The Front Row View: Young Frankenstein

The Front Row View is a regular column by Great Stories contributor Jim Cannizzaro.  He is a veteran community theater leading man, seasoned blogger, movie enthusiast, and family man.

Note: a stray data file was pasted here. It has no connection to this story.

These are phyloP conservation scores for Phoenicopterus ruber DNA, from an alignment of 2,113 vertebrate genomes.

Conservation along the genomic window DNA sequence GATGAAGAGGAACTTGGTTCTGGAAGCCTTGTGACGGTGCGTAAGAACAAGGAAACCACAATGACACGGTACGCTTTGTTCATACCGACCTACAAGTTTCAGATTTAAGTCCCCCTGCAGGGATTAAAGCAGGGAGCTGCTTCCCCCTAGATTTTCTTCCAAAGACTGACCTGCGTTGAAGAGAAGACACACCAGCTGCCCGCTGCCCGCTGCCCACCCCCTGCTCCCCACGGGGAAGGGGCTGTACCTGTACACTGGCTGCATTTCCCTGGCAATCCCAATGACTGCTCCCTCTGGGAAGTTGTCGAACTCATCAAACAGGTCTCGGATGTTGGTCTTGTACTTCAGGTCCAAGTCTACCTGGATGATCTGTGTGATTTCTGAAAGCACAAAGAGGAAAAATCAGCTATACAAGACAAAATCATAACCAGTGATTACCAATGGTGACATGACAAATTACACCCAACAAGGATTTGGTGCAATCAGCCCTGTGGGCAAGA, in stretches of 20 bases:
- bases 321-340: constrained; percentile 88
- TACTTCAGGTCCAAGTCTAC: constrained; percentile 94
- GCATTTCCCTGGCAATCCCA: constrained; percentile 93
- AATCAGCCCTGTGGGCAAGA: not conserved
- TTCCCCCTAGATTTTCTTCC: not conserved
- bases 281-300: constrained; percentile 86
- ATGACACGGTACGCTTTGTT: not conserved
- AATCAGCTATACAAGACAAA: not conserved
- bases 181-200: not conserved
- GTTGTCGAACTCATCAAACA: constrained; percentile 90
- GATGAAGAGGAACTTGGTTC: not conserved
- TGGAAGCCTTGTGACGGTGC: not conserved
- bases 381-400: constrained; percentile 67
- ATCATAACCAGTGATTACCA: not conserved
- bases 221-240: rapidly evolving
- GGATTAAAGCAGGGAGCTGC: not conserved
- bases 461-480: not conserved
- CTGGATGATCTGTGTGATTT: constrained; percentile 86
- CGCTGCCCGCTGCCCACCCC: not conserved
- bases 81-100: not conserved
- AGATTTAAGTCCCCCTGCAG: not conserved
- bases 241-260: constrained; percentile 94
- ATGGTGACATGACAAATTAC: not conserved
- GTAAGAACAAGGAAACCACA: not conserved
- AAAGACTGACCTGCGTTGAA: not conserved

One of the funniest (and most quotable) movies ever made is Mel Brooks’ 1974 Young Frankenstein. Perfect for Halloween, or really for any time of the year, this is probably the most consistently funny film from Brooks’ “golden age” that spanned the late ’60s to the early ’80s. This one boasts a top-notch cast of clowns. You get to see the sorely missed genius of Gene Wilder. The late Madeline Kahn, Peter Boyle and Marty Feldman score fond laughter in every scene that they’re in. There’s the classic “Puttin On the Ritz” number. And the black and white visual style holds it close to the original 1930’s Universal horror classics (also, much of the lab equipment used in the film is from the 1931 Frankenstein, the one that introduced Boris Karloff as the world’s greatest horror movie star). And let’s not forget the constantly cute Teri Garr—-“Put za candle beck!” Finally, none other than Gene Hackman contributes a fantastic bit as a blind hermit. Put this this one in, turn your brain off, and enjoy yourself. And “THAT’S FRONKENSTEEN!”


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